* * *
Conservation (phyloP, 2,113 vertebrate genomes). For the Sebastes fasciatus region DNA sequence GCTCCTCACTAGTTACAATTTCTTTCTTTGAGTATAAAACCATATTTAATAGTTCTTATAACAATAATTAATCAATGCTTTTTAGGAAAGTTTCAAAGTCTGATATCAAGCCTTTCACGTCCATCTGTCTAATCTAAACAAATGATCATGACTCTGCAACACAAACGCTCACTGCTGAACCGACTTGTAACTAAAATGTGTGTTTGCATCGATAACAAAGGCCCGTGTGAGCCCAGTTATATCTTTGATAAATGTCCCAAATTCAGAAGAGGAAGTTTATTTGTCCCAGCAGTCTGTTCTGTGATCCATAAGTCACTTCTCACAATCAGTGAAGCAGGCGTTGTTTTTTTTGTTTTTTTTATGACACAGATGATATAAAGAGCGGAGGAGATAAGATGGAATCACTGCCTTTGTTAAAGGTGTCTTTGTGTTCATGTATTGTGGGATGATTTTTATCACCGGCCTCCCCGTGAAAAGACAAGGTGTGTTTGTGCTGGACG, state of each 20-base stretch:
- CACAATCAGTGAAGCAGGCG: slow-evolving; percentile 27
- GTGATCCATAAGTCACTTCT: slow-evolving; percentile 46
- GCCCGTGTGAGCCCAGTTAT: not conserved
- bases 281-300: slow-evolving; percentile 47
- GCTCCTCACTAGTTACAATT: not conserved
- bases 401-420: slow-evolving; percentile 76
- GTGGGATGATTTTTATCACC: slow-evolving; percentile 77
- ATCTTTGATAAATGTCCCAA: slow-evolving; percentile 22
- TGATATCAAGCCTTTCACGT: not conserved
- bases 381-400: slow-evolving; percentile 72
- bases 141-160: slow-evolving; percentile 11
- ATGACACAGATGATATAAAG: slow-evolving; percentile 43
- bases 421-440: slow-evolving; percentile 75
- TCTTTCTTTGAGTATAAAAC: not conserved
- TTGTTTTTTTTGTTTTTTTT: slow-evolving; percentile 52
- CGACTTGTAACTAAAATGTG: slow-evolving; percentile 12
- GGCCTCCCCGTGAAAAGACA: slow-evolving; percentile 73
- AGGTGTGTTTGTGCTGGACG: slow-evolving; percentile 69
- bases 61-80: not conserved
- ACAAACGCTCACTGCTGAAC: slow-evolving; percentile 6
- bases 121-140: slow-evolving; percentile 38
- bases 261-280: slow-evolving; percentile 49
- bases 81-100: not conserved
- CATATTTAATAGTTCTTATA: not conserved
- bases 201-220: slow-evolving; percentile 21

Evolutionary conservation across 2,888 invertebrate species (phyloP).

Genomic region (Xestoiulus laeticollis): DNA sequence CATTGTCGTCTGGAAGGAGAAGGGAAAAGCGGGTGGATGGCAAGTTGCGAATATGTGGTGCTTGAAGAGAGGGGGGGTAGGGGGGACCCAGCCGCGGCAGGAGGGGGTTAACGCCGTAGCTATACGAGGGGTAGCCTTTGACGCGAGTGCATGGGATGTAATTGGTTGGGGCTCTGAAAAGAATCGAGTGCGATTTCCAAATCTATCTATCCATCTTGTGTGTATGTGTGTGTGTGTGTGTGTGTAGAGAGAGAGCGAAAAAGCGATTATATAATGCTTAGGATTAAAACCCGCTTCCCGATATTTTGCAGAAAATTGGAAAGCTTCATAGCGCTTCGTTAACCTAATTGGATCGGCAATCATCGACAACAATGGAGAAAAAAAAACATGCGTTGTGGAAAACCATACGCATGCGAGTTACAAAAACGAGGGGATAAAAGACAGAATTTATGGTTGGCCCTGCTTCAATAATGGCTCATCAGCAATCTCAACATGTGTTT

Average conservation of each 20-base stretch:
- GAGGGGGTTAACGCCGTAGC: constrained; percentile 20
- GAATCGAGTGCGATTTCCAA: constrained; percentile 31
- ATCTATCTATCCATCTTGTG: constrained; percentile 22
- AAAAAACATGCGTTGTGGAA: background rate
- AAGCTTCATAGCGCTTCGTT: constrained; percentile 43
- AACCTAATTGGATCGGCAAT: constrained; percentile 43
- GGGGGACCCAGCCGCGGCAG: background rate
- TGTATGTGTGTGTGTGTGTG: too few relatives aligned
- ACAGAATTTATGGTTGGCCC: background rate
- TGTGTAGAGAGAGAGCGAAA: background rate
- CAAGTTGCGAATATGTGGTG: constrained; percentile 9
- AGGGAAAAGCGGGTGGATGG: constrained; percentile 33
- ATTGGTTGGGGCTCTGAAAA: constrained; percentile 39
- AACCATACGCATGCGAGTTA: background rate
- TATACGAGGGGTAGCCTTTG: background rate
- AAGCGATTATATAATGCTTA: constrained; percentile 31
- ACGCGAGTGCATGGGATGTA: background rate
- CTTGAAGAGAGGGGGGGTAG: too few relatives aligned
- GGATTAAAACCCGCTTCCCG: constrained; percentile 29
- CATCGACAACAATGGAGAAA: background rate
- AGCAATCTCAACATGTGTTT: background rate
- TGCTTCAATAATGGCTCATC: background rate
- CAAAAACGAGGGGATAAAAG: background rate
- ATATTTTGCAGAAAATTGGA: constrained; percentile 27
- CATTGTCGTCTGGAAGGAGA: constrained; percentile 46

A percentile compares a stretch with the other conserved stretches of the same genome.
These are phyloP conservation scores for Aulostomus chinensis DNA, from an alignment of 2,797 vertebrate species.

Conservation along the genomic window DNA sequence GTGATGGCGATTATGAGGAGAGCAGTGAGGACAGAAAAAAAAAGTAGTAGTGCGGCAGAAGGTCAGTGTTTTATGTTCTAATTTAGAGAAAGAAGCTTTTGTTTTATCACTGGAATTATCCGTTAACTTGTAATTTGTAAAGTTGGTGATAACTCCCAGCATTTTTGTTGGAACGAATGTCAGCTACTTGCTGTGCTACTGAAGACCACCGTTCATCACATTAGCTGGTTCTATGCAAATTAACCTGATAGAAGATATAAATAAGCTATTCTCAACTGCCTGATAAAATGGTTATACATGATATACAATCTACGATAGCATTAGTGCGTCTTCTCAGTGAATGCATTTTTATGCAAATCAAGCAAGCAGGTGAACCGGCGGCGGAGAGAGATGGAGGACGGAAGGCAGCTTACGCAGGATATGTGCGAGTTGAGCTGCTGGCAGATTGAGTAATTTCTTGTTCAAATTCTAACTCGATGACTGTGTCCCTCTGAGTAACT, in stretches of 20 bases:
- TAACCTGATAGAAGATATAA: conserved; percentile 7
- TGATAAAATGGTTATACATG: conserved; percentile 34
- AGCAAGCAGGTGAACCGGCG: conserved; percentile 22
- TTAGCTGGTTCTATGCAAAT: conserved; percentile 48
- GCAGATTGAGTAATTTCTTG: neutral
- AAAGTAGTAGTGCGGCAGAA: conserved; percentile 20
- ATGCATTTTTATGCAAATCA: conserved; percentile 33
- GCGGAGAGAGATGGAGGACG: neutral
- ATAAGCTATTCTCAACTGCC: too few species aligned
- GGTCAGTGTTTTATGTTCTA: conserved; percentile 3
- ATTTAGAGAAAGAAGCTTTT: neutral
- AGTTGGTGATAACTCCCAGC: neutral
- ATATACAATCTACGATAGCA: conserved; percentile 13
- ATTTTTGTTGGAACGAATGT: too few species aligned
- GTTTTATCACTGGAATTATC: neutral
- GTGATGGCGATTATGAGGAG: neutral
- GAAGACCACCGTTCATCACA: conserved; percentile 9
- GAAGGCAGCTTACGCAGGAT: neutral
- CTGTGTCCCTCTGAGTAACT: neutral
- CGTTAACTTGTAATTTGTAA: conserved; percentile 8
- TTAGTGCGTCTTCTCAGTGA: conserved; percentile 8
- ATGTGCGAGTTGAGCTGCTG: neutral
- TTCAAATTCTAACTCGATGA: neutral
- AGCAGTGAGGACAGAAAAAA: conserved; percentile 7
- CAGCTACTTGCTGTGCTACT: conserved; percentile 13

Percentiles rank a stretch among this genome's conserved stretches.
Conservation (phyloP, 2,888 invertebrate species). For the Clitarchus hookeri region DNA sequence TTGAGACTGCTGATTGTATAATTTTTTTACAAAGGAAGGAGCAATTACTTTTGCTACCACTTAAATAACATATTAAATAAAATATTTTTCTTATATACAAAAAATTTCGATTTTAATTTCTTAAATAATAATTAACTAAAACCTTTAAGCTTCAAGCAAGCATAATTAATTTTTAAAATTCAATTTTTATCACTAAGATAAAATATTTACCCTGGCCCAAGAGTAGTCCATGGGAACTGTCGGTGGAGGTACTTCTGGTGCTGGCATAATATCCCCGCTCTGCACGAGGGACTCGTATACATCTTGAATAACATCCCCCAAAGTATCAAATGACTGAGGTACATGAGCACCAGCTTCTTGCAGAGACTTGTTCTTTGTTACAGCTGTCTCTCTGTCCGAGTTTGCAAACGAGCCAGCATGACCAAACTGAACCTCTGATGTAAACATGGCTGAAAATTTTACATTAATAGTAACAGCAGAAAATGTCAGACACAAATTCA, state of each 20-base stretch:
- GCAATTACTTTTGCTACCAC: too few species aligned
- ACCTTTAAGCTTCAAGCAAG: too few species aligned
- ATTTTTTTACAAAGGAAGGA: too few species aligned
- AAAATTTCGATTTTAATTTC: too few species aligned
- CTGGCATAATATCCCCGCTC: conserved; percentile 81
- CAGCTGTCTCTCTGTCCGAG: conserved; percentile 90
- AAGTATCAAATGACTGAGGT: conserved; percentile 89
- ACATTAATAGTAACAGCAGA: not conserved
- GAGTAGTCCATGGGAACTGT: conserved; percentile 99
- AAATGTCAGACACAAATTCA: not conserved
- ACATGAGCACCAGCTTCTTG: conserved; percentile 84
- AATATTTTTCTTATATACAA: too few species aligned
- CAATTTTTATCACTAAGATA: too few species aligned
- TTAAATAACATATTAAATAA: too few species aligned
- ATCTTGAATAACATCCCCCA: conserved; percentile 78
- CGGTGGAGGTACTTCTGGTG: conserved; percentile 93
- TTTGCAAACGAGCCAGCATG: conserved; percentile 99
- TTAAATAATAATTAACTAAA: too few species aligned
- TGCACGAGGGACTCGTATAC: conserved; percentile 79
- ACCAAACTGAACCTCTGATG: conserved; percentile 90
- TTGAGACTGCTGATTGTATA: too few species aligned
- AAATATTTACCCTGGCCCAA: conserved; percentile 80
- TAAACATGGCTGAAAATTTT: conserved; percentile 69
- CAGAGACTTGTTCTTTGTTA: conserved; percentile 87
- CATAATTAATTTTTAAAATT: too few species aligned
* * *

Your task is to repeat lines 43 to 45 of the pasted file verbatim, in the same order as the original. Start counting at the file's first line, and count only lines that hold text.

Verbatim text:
- AACCATACGCATGCGAGTTA: background rate
- TATACGAGGGGTAGCCTTTG: background rate
- AAGCGATTATATAATGCTTA: constrained; percentile 31